1939 Ford Farm Truck

Forda.jpg - 9504 Bytes
1939 Ford Dump

I found this 1939 Ford Truck for sale at a charity auction (and resisted buying it). I am told that this is the last year that Ford trucks featured a place for the crank to start them, and also was the first year that this model was equipped with hydraulic brakes. Before the advent of hydraulic brakes, vehicles had mechanical brakes. They consisted of levers and cables connecting the foot pedal to the brakes. They were most difficult to keep adjusted properly. Hydraulic brakes equalize the pressure among themselves, but with mechanicals if one was a little tighter it did all the work.

Now days with the advent of Commercial Driver's license Issues for farmers, many are now using flat bed trailers behind a hefty pickup to haul whatever around, but in days past, it was the norm for every farmer to have a single axle flat bed truck around. It would be a flat bed and ideally it would have a hoist under it so you could dump the load off. The Hoists were usually of the scissors variety which are really sort of spooky but easy to install.

Modern dump trucks now usually have direct lift cylinders implying that they are configured to lift the bed without linkages. Sometimes they will be a compound extending cylinder located vertically right behind the cab, and other times they will be a pair of cylinders with the butts low and forward just outside the frame with the rods pointed up and to the rear. This design uses cheaper cylinders but have the leverage against them at the beginning of the lift which is just the time they need the most strength.

The old scissors hoist was generally a large single cylinder mounted horizontally usually in a subframe well to the rear of the bed. IT was often an 8" cylinder or so, infrequently had the control valve integrated with it. Since it was a single acting cylinder, the off side off the cylinder was used as the oil tank, so when you extended the cylinder you were merely pumping oil from one side of the piston to the other. The cylinder was connected to an A shaped toggle. Imagine one leg of the 'A' on a pivot anchored to the truck frame with the cylinder pushing on the top of the 'A'. Now the front legs of the 'A' had connecting bars extending upwards to the bottom of the bed. Now, as the cylinder extended it 'tipped the 'A' over on its side shoving the bed straight up. Of course the bed was fastened with hinges on the back so the bed hinged up. This compounding linkage allowed about a 12 inch hydraulic stroke to tilt a bed way up in the air. The hazard of the things was that with the compound linkage, the bed could come down at an amazing speed, and if the linkage or the rear hinge broke the bed could just fall down. I had this experience once while dumping a load of gravel. I was trying to spread rock going down hill and it didn't slide off right so I let the truck roll ahead and then stopped it. The rear hinge gave way, and the bed with the load of rock flopped over the hoist and hit the truck so violently that it smashed the truck frame about half way to the ground.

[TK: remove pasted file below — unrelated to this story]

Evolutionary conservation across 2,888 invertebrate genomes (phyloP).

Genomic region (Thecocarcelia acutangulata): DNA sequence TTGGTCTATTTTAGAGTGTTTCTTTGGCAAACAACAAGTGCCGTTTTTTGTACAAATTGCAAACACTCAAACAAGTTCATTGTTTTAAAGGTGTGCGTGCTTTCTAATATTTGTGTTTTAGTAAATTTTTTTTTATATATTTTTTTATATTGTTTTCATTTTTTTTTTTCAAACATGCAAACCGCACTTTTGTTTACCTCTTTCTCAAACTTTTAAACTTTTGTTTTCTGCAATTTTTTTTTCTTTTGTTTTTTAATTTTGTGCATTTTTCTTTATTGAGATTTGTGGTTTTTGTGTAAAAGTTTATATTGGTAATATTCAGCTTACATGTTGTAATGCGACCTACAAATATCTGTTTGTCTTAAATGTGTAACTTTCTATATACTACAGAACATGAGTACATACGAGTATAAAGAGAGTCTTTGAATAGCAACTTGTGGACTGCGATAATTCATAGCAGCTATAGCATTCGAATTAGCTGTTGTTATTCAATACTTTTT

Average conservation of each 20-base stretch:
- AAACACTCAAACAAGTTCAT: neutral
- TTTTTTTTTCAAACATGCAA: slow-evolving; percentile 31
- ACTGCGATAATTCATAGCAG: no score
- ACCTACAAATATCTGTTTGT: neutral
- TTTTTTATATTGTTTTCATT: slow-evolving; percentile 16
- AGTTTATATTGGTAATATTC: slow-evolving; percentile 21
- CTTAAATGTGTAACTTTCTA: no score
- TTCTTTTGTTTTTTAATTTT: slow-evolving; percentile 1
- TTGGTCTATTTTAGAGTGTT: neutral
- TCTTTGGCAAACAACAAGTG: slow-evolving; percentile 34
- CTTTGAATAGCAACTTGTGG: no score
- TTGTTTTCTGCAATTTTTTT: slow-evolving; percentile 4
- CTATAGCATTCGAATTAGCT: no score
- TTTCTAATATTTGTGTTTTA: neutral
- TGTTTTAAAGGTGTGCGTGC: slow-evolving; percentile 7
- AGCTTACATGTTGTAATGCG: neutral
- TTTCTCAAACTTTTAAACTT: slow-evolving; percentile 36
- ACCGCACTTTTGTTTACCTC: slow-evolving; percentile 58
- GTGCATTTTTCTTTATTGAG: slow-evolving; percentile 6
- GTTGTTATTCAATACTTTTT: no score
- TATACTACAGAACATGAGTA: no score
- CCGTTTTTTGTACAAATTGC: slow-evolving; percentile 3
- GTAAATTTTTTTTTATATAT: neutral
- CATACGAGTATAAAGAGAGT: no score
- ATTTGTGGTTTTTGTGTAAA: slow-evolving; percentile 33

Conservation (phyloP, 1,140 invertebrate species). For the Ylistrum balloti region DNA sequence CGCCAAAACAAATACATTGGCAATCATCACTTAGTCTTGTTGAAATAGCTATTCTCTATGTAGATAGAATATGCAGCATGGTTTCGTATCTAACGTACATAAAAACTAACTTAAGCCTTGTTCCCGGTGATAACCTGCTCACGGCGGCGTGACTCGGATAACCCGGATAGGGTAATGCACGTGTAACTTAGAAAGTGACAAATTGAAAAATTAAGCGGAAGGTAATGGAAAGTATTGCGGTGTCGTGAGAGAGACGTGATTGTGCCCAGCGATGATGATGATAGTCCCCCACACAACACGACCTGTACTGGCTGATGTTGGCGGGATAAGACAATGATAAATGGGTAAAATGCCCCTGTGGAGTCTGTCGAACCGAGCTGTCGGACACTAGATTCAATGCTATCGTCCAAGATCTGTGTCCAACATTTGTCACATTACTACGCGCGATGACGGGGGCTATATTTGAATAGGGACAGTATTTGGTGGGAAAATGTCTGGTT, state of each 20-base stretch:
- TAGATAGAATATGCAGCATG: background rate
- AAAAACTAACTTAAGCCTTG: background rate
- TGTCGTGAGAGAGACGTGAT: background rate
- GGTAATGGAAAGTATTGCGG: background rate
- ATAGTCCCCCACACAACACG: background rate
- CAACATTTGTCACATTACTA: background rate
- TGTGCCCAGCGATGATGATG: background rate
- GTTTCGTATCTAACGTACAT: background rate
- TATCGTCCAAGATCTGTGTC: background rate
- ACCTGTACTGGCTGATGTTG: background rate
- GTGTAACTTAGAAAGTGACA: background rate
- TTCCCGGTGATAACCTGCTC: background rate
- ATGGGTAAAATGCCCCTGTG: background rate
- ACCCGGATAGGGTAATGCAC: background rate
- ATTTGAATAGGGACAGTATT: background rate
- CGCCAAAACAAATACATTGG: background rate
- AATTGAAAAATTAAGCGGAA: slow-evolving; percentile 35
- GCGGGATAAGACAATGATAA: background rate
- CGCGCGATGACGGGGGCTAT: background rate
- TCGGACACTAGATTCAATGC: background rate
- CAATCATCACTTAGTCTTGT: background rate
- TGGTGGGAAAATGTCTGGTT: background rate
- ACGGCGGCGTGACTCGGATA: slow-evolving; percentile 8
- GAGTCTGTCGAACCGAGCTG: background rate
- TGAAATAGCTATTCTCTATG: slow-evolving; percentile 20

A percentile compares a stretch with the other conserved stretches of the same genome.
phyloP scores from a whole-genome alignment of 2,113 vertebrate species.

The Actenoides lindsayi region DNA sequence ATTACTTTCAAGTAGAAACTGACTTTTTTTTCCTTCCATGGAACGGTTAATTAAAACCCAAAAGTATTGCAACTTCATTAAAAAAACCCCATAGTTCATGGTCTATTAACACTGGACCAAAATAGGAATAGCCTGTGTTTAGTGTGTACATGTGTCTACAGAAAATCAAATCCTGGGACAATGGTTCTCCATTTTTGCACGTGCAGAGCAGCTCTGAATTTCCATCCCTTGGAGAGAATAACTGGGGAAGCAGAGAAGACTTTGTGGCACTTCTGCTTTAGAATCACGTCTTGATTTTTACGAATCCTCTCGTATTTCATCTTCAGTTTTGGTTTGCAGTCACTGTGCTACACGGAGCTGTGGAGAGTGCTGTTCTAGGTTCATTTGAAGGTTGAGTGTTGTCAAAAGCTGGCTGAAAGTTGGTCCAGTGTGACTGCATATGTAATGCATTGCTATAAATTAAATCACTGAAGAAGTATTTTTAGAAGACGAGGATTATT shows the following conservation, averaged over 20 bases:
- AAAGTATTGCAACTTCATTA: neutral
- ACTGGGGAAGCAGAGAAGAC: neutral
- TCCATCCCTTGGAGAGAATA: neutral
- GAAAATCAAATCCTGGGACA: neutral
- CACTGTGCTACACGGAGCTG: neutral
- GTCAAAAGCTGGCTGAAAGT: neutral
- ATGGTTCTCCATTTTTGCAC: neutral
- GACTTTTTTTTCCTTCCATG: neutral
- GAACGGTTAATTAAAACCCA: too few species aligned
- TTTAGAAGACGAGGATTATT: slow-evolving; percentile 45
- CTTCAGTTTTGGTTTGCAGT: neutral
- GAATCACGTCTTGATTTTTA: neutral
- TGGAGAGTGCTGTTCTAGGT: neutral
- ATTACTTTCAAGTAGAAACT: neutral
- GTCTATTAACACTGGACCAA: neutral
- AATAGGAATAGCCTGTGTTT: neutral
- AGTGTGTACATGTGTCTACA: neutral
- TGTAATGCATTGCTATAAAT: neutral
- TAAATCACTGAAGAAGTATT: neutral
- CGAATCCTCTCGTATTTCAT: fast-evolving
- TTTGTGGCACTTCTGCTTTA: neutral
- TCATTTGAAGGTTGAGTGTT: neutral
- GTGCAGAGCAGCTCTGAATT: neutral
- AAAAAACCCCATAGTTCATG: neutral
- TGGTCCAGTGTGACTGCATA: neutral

Anyhow back to the point, a truck of this type was a farmers dream of a replacement for a team and a wagon. With the right kind of a rack on the bed you could haul what ever your produced, cows, hogs, sheep, hay, grain, etc. to market and return with what ever farm supplies you might need. These days, however, farmers are not taking their produce to a market as close as it was when they did it by wagon. Markets are further and further away, and the tendency has been for every larger trucks to do the main hauling. The availability of sturdy Pickups and trailers has taken care of the smaller stuff, making the one size fits all farm truck less common than it used to be.

- - Updated 01/20/2013
- - Updated 04/27/2008
- - Updated 2/08/01
- - Updated 03/27/2008